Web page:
Social networks were designed to enable people to share their lives more easily, but what if they don't want to?

Apps prevent undesired encounters

A new app uses data from social networks to help people prevent from bumping into those they wish to avoid.

Developed by Israeli company Split, the app, designed to work on Apple’s iOS and Android-powered devices alike, allows users to select be-friended people from social networks they don’t want to meet. The app then uses data from Facebook and sends out an alert whenever a risk of a face-to-face encounter in the real world arises and proposes an alternative route.

"Everybody has somebody they want to avoid," said Udi Dagan, chief executive officer at Split. "For some people, it's their exes; for others, it's their bosses or even relatives that they don't feel like bumping into during their free time."

A similar application, only for iOS, has been developed by a New York-based company called Cloak. Instead of Facebook, it uses information from Foursquare or Instagram and sends notifications when a feared person comes within a 2-mile distance from the user.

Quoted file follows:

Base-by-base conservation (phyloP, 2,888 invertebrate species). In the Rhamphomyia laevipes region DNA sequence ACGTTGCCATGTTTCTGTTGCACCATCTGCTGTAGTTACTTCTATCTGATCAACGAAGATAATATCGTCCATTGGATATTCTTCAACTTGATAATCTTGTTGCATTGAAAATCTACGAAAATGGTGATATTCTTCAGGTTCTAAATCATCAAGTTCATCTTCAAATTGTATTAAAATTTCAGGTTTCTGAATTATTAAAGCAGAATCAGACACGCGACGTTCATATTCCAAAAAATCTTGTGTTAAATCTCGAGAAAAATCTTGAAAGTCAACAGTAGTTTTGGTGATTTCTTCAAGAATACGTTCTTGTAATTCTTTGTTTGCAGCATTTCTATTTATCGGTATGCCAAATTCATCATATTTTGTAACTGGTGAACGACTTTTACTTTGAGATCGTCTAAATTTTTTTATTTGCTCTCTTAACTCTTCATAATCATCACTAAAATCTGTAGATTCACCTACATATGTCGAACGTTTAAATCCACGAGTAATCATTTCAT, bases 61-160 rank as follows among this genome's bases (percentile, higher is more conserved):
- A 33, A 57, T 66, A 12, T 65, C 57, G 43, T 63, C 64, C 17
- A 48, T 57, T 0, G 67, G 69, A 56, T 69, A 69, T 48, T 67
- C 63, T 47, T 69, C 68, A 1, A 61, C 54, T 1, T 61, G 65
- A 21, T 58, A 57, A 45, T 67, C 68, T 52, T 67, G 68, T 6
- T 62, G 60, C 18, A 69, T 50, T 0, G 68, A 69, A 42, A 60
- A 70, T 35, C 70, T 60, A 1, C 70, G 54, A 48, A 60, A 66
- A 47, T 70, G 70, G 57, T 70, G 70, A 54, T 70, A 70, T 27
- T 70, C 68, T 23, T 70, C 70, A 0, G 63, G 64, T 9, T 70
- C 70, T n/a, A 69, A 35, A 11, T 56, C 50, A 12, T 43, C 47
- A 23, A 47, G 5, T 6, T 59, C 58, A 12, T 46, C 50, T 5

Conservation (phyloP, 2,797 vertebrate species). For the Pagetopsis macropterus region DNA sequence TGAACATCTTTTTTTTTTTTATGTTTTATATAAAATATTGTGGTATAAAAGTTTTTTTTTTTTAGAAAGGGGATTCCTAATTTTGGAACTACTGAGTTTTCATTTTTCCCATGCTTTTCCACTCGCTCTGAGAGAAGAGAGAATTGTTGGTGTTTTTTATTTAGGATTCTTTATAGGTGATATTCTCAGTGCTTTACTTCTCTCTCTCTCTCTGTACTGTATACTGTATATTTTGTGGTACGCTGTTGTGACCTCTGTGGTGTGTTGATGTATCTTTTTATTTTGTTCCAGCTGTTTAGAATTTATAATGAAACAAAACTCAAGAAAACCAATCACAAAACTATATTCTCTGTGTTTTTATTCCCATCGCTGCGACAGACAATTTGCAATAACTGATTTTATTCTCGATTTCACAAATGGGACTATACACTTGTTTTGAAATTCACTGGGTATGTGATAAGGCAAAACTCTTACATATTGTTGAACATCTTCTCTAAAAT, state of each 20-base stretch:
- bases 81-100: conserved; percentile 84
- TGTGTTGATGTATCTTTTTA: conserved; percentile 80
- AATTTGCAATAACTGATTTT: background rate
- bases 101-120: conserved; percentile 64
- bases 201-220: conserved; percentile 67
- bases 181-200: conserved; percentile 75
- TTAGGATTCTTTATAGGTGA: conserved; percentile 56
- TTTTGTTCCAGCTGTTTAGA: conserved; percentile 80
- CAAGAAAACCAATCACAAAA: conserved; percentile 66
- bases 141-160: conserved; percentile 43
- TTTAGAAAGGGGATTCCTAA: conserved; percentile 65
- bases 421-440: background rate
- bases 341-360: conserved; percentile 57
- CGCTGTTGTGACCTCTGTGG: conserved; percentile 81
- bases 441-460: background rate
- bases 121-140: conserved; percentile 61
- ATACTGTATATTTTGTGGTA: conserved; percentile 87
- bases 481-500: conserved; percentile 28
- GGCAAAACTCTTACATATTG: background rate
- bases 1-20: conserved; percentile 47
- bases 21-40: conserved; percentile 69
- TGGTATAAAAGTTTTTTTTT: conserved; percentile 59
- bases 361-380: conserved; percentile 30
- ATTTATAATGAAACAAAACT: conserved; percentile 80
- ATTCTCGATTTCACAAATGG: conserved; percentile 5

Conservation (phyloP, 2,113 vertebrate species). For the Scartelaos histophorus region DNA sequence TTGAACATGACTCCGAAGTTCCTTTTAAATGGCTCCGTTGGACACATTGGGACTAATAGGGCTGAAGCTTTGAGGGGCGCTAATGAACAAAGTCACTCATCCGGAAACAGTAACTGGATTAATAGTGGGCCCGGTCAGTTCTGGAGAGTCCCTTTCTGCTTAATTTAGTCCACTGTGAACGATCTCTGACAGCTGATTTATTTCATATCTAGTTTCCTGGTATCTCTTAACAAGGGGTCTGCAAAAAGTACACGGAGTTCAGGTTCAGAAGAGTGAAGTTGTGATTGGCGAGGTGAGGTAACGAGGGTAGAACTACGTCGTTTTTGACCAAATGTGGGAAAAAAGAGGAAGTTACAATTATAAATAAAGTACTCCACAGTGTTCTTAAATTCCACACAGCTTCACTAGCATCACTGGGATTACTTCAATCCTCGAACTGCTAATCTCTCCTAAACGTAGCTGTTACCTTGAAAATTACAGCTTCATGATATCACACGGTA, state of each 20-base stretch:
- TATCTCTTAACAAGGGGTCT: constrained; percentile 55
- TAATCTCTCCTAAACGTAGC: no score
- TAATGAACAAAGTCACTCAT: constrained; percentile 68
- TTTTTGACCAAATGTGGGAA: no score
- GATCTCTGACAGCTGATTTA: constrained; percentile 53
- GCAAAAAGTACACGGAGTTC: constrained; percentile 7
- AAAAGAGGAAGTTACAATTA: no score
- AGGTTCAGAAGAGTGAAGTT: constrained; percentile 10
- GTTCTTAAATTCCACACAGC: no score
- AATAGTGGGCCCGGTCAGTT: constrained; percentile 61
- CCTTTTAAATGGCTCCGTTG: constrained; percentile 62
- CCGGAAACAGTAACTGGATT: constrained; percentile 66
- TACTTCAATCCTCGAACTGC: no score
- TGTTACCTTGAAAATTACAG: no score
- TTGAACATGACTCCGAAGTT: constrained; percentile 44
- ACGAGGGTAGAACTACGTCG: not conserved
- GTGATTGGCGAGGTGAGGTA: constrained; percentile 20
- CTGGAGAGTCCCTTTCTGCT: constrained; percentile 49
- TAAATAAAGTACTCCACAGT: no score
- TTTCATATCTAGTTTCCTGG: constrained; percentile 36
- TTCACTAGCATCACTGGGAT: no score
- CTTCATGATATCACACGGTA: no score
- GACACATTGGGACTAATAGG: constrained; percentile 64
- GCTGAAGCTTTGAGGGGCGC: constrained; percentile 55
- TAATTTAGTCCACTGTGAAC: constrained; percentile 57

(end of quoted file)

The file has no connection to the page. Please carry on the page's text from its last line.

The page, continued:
“You can tap on someone and flag them," said Cloak’s co-founder Brian Moore. "That means you'll get background notifications whenever they come close to you."

The creators of the apps, which are available worldwide, said all the information used was already publicly available and that they were simply aggregating it into one place.

Split and Cloak gather location data from social network updates and check-ins. Photo-sharing network Instagram includes location data whenever a photo is uploaded. Both apps gather data from Foursquare and Instagram, and Split gets additional data from Facebook and Twitter.

The information is as accurate as a person's last update or check-in that contained his or her location.

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